Contraptions that claim to repel mosquitoes by bombarding them with high-pitched frequencies don't work, a new international study suggests.

'There was no evidence in the field studies to support any repelling effects of EMRs hence no evidence to support their promotion or use.'—Ahmadali Enayati, researcher

The researchers tested manufacturers' claims that electronic mosquito repellents (EMRs) repel female mosquitoes and accordingly protect people from bites and disease such as malaria and West Nile virus.

The study — released online Wednesdayby the U.K.-basedCochrane Collaboration, a non-profithealth research organization— details the findings of 10 field studies conducted in different regions around the globe with various species of mosquitoes.

Lead researcher Ahmadali Enayati, a professor at Mazandaran University of Medical Sciences in Iran, said the studies conclusively showed the electronic repellents did not ward off female mosquitoes.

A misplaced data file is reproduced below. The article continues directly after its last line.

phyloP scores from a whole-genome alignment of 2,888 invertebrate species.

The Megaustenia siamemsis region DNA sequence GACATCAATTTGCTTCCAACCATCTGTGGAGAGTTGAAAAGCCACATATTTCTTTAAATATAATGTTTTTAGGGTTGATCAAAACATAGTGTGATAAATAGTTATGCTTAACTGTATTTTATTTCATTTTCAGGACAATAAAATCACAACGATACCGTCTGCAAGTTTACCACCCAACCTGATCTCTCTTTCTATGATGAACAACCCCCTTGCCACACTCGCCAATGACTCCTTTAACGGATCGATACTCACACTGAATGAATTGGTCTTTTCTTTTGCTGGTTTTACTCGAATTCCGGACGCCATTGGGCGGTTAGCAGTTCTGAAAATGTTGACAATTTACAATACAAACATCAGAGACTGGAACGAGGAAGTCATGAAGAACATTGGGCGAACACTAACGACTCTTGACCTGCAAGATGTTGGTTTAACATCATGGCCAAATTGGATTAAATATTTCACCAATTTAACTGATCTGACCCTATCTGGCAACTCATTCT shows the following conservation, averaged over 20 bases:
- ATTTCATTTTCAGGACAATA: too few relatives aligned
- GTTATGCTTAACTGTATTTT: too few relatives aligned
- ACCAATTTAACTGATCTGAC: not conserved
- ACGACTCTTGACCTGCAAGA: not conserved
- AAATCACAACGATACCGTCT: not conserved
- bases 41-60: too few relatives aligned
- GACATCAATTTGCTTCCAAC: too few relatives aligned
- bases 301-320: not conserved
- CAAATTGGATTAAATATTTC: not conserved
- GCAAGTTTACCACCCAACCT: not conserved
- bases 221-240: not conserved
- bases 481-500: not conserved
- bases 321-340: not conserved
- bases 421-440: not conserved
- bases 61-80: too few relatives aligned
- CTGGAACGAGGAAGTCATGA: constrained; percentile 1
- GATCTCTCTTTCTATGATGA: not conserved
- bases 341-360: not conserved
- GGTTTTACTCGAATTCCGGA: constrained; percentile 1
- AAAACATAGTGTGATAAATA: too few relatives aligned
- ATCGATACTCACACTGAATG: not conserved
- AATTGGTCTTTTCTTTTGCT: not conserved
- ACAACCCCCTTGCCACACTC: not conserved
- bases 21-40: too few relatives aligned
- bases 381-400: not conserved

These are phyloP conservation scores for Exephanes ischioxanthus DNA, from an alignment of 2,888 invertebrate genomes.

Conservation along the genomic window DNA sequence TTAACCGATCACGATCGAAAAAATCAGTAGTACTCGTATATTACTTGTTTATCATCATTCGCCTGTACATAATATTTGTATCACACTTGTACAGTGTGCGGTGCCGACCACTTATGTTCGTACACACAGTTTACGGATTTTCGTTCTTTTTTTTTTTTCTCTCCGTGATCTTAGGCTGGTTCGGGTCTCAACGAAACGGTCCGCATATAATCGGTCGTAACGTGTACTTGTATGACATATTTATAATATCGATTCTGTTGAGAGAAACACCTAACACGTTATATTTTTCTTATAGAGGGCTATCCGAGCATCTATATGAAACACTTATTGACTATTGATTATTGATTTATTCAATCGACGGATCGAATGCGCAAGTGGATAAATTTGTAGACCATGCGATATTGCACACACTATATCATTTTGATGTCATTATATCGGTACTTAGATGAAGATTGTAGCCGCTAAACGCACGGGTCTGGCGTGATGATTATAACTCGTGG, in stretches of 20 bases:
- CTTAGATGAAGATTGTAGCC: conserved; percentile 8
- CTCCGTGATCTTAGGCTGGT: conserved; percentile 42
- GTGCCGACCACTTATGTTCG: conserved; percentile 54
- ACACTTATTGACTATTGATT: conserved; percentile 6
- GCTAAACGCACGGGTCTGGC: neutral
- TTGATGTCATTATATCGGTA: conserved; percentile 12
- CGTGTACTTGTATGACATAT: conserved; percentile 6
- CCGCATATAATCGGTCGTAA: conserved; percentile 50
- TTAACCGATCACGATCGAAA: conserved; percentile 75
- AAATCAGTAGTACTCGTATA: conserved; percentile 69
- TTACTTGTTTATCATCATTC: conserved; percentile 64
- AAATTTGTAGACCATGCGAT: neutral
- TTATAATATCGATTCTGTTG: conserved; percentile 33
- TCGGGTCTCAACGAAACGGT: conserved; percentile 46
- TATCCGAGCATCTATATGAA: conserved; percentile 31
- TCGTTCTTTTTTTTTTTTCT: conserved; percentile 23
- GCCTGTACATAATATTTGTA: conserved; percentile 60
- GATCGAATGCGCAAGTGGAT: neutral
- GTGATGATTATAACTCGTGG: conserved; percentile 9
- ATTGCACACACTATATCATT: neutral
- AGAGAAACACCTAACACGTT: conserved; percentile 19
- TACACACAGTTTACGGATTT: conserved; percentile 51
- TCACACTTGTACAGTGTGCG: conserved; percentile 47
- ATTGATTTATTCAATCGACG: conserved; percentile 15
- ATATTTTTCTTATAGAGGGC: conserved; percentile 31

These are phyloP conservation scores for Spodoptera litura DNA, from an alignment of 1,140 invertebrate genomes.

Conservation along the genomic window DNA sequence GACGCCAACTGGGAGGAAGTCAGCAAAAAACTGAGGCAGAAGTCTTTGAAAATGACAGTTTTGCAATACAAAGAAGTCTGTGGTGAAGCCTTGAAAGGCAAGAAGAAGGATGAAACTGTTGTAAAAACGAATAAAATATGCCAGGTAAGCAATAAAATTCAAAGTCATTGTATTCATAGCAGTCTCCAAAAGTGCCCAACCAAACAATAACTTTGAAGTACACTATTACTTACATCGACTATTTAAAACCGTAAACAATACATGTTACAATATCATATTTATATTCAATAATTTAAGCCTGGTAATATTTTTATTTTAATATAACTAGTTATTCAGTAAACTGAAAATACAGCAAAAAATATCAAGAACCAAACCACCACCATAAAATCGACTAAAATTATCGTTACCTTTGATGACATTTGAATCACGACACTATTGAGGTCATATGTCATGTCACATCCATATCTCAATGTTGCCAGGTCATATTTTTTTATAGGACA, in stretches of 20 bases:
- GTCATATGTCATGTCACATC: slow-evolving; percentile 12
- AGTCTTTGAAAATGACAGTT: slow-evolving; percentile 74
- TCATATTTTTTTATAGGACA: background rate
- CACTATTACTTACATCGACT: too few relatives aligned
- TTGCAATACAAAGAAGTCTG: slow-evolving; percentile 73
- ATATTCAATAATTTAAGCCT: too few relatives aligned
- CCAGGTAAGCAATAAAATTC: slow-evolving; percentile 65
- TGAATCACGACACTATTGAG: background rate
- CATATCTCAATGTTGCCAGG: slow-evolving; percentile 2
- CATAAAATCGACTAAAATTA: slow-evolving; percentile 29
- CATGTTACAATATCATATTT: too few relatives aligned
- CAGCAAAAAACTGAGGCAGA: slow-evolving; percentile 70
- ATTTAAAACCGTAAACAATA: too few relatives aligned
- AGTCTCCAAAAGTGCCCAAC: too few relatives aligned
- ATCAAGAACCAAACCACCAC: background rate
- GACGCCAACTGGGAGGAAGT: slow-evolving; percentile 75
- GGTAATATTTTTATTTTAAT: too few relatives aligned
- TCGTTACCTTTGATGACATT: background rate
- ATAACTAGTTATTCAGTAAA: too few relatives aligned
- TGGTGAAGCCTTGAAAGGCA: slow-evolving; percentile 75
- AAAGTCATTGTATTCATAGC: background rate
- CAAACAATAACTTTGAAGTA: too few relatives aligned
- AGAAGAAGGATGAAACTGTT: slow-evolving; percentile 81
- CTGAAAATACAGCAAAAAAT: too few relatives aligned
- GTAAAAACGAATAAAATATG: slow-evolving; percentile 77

Female mosquitoes feed on human blood to produce their eggs while male mosquitoes feed on nectar from flowers.

"There was no evidence in the field studies to support any repelling effects of EMRs, hence no evidence to support their promotion or use," he said in the study.

The study alsosaid that in 12 of the 15 experiments, the landing rates of mosquitoes on subjects was in fact higher than in control groups.

The authors suggested that EMRs may be ineffectivebecause female mosquitoes can't hear very well, according toother studies.